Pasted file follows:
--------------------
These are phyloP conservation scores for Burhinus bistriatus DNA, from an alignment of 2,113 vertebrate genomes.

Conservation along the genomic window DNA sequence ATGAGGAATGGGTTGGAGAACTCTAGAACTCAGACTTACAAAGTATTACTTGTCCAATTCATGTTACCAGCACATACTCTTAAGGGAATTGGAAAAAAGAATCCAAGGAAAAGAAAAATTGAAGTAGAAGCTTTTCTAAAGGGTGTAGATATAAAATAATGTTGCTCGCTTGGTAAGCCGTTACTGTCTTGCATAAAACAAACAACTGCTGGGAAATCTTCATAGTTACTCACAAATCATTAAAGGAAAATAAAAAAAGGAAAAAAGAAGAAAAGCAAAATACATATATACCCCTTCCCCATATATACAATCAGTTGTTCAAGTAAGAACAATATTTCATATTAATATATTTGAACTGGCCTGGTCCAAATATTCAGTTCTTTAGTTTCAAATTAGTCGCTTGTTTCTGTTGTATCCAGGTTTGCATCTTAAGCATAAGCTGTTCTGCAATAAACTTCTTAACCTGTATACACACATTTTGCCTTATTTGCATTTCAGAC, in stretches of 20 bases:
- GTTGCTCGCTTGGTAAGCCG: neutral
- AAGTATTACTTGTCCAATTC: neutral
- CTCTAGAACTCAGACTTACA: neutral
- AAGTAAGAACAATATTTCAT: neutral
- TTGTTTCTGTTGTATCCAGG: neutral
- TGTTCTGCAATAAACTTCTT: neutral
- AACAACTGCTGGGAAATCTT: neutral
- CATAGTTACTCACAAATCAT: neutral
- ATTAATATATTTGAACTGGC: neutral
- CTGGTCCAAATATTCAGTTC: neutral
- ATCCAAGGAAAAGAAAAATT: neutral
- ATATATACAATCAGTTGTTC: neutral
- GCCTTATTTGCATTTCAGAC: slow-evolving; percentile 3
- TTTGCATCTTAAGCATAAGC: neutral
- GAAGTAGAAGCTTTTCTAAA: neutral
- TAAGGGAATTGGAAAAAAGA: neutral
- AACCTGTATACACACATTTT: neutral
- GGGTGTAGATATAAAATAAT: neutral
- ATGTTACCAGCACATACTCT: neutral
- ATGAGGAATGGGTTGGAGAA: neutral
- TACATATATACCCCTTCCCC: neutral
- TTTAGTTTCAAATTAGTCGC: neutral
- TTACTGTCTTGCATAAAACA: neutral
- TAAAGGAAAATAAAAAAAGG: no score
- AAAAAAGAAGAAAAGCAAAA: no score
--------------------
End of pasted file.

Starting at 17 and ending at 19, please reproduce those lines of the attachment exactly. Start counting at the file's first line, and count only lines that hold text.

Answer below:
- GAAGTAGAAGCTTTTCTAAA: neutral
- TAAGGGAATTGGAAAAAAGA: neutral
- AACCTGTATACACACATTTT: neutral